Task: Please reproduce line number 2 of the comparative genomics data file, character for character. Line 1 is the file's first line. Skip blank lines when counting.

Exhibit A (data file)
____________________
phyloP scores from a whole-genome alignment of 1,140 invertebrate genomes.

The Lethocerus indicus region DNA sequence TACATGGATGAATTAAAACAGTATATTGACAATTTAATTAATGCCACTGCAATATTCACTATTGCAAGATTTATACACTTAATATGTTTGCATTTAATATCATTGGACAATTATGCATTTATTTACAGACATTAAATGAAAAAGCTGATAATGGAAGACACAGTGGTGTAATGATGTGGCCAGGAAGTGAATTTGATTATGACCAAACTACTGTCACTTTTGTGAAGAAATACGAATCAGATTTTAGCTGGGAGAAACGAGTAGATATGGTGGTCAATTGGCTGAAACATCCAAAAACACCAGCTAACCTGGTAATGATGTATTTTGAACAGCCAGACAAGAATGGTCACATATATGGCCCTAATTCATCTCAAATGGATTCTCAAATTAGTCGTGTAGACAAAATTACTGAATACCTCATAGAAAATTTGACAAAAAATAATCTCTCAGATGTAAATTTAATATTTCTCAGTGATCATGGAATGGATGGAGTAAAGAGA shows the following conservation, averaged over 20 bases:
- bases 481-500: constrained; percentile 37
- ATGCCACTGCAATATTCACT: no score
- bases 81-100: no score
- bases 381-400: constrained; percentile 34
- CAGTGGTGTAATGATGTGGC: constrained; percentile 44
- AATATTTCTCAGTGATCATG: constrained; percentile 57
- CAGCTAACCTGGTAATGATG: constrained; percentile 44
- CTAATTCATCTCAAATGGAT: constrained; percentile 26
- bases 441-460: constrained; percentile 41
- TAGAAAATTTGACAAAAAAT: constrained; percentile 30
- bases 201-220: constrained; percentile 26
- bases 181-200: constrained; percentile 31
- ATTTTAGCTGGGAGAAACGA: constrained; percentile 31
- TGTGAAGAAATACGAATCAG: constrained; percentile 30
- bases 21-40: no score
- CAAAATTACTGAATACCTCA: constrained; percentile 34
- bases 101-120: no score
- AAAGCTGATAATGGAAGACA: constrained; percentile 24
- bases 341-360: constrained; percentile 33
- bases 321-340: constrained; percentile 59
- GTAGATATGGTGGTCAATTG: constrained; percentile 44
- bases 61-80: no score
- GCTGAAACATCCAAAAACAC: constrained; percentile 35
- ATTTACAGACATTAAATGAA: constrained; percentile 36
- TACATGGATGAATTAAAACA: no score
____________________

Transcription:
The Lethocerus indicus region DNA sequence TACATGGATGAATTAAAACAGTATATTGACAATTTAATTAATGCCACTGCAATATTCACTATTGCAAGATTTATACACTTAATATGTTTGCATTTAATATCATTGGACAATTATGCATTTATTTACAGACATTAAATGAAAAAGCTGATAATGGAAGACACAGTGGTGTAATGATGTGGCCAGGAAGTGAATTTGATTATGACCAAACTACTGTCACTTTTGTGAAGAAATACGAATCAGATTTTAGCTGGGAGAAACGAGTAGATATGGTGGTCAATTGGCTGAAACATCCAAAAACACCAGCTAACCTGGTAATGATGTATTTTGAACAGCCAGACAAGAATGGTCACATATATGGCCCTAATTCATCTCAAATGGATTCTCAAATTAGTCGTGTAGACAAAATTACTGAATACCTCATAGAAAATTTGACAAAAAATAATCTCTCAGATGTAAATTTAATATTTCTCAGTGATCATGGAATGGATGGAGTAAAGAGA shows the following conservation, averaged over 20 bases: